As already asked, is the resistor open circuit? The damage looks to be mechanical rather than caused by overheating.
For comparison, here's a 10W wire wound resistor next to a rule for comparison.
resistor.png

Note, it also has the J.

Mike.
 

MaxHeadRoom78

Well-Known Member
Most Helpful Member
BTW, if it is OK electrically and just cracked open, you can repair it very easily with Muffler Cement if you so wish.
Sets up hard when the resistor heats up.
Available at any Auto parts supplier in a small tube.
 

rushin4

New Member
tested both resisters. about 75-86 ohms. I guess they function OK. Maybe related to long-term exposure to a GFCI outlet (instructions specifically warn against this).

With only a multimeter, is there to test the 2200uf capacitor?
gives error code 13, related to capacitor circuit per internet research

Pacemaster Silver.
 

rushin4

New Member
reinstalled board after repairing resistor with muffler epoxy. Ran heavy extension to regular outlet upstairs. Plugged in and started. Standby startup was normal. Pushed start, motor/belt just barely moved before stopping movement. Now error 306; soft start circuit failed to charge the capacitor at start-up. Wish I could find a schematic.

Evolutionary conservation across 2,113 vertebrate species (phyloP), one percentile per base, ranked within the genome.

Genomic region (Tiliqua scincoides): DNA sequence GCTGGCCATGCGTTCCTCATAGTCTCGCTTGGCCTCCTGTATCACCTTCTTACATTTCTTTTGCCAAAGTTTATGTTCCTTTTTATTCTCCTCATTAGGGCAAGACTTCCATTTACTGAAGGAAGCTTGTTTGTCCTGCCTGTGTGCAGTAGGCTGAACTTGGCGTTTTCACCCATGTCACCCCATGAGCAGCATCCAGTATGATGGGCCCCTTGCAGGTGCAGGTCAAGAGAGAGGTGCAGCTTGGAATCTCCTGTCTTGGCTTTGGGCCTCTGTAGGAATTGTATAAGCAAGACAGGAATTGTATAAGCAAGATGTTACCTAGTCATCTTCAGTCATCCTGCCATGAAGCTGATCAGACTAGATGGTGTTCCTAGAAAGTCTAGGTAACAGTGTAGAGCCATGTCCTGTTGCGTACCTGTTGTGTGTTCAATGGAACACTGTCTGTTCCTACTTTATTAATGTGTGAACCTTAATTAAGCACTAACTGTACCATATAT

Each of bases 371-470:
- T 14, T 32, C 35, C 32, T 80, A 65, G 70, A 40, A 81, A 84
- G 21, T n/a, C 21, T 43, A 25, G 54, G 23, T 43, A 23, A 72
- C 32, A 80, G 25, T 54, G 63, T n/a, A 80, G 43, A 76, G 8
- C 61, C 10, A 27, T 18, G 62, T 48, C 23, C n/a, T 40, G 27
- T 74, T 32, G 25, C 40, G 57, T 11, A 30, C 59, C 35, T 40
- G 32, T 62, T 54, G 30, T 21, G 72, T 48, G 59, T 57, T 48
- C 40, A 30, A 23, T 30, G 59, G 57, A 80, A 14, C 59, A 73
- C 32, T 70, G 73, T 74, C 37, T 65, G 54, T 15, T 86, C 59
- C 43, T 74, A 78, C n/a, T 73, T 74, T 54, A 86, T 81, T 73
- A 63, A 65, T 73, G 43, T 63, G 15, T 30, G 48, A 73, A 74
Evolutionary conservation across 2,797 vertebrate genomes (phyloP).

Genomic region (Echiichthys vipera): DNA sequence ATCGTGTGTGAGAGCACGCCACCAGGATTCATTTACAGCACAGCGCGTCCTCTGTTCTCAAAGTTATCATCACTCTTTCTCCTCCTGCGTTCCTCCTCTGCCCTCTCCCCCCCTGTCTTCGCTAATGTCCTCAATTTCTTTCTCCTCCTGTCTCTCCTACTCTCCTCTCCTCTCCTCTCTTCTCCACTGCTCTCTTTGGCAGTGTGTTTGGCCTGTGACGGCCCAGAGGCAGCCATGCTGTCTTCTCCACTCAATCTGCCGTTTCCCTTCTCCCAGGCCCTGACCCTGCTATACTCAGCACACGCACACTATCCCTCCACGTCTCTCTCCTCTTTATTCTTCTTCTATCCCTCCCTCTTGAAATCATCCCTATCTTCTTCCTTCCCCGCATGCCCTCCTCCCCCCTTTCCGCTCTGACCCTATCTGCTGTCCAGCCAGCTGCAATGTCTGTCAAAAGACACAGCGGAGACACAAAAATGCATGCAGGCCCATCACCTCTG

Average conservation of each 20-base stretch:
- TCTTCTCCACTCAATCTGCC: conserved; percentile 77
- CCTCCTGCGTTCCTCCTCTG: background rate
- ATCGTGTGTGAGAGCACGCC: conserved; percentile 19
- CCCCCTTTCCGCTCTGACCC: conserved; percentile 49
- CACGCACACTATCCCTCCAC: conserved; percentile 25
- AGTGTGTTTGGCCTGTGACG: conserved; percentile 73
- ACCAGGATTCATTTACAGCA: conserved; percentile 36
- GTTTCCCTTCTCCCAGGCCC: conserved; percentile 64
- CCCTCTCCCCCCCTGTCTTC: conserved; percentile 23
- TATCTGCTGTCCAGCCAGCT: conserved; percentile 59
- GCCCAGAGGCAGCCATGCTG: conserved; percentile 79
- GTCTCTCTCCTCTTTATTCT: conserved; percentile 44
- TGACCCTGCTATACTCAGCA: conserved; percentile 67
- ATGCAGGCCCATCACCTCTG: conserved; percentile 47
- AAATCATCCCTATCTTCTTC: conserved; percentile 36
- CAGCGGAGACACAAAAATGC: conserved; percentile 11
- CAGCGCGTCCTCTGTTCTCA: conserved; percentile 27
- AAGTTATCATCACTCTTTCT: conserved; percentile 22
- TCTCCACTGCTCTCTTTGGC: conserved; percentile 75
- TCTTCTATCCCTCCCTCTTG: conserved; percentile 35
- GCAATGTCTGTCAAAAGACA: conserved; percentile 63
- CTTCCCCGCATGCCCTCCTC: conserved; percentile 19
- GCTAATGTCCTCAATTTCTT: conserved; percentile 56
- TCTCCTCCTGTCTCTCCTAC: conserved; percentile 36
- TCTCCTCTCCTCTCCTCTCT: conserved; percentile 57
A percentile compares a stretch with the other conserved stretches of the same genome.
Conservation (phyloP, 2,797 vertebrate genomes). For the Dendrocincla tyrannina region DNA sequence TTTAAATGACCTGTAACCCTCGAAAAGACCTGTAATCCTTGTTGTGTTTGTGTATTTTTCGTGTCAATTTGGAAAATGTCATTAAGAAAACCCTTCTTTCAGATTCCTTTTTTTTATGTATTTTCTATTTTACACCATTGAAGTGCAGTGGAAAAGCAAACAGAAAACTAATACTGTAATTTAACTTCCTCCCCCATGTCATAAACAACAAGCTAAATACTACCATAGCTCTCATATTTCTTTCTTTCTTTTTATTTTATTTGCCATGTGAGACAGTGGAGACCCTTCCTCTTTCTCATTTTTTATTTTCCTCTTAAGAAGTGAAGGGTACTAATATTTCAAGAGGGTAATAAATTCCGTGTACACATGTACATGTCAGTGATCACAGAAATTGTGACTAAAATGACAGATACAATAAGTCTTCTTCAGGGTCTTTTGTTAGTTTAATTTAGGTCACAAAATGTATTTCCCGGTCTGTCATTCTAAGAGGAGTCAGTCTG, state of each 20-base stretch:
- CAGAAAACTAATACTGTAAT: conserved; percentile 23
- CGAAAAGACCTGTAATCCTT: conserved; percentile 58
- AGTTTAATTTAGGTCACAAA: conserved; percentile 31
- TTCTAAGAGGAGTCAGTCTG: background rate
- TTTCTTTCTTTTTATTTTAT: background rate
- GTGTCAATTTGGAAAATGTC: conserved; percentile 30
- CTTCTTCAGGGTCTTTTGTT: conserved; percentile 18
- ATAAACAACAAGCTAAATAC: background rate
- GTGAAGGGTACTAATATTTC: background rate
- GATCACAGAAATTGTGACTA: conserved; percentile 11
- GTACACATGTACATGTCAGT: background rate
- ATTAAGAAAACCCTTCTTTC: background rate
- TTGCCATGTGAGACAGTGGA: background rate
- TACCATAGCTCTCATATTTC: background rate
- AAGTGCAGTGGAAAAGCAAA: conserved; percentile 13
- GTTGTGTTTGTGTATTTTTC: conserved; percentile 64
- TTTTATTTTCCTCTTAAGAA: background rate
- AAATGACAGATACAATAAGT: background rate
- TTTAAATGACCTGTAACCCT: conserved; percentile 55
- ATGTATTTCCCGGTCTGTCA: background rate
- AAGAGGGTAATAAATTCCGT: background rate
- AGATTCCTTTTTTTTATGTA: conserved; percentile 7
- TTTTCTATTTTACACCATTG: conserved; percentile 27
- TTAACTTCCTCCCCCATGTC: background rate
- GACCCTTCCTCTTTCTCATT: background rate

board part number: DBBWRA, marked "P.S. #501009 Rev. D

treadmill model; Pacemaster Silver Select XP (obsolete, out of business).

couldn't find replacement circuit board on ebay. Any thoughts?
 

Nigel Goodwin

Super Moderator
Most Helpful Member
reinstalled board after repairing resistor with muffler epoxy. Ran heavy extension to regular outlet upstairs. Plugged in and started. Standby startup was normal. Pushed start, motor/belt just barely moved before stopping movement. Now error 306; soft start circuit failed to charge the capacitor at start-up. Wish I could find a schematic.

board part number: DBBWRA, marked "P.S. #501009 Rev. D

treadmill model; Pacemaster Silver Select XP (obsolete, out of business).